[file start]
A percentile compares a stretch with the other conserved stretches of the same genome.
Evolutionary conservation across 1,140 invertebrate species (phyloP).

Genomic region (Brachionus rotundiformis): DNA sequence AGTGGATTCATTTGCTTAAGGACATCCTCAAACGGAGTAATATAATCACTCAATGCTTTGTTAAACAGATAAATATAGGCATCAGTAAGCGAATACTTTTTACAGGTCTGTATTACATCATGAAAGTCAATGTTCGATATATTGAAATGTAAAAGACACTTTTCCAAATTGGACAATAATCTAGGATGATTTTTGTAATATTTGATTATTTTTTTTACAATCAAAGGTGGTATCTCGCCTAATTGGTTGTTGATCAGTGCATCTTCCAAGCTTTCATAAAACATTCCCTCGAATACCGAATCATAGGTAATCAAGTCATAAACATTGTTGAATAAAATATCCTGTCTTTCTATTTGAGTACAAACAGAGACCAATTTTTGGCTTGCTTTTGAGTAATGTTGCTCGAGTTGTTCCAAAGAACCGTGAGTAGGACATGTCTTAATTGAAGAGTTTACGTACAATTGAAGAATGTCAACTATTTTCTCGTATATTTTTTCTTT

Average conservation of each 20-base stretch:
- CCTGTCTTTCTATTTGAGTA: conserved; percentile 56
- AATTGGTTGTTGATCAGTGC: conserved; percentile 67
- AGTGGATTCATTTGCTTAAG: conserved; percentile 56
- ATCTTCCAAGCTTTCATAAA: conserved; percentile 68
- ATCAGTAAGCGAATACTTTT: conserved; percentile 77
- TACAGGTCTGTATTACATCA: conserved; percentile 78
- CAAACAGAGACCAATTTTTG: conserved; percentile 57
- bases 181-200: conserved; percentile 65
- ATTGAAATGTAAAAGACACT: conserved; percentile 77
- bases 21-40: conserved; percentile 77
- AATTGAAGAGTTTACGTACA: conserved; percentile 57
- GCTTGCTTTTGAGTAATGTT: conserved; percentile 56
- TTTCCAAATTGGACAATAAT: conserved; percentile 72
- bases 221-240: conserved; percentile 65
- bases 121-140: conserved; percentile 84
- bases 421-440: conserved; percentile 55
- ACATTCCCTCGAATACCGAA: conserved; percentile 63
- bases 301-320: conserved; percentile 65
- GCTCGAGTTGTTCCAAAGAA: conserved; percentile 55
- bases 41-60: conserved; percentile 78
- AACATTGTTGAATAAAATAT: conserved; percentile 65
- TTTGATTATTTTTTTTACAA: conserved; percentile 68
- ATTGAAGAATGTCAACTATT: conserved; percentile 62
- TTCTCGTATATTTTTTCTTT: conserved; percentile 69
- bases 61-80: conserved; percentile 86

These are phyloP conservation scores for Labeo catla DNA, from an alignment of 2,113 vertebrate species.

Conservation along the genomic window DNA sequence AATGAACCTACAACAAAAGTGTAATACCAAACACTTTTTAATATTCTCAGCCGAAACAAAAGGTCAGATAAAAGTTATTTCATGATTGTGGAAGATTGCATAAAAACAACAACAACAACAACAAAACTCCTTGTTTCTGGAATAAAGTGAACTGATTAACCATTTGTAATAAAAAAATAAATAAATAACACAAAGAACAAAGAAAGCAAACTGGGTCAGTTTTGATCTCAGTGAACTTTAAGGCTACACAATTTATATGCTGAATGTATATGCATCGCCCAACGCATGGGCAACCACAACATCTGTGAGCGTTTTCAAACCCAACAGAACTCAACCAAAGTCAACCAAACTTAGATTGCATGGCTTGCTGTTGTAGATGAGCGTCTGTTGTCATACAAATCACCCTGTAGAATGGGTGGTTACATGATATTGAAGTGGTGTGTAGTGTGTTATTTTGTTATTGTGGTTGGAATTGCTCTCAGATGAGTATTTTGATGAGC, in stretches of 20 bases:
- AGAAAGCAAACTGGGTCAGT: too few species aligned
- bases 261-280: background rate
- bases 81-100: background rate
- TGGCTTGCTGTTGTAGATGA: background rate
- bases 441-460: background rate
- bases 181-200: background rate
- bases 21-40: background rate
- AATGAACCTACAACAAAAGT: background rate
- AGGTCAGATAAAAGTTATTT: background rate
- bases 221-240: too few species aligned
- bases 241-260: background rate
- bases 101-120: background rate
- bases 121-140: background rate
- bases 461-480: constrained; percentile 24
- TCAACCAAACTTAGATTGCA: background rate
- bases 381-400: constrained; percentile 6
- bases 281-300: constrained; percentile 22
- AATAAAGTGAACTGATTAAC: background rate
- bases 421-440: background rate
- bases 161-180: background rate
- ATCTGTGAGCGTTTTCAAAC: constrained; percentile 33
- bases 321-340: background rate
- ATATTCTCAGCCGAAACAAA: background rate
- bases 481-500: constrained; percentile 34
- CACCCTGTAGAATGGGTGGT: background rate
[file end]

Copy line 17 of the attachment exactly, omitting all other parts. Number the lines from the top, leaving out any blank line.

- TTTCCAAATTGGACAATAAT: conserved; percentile 72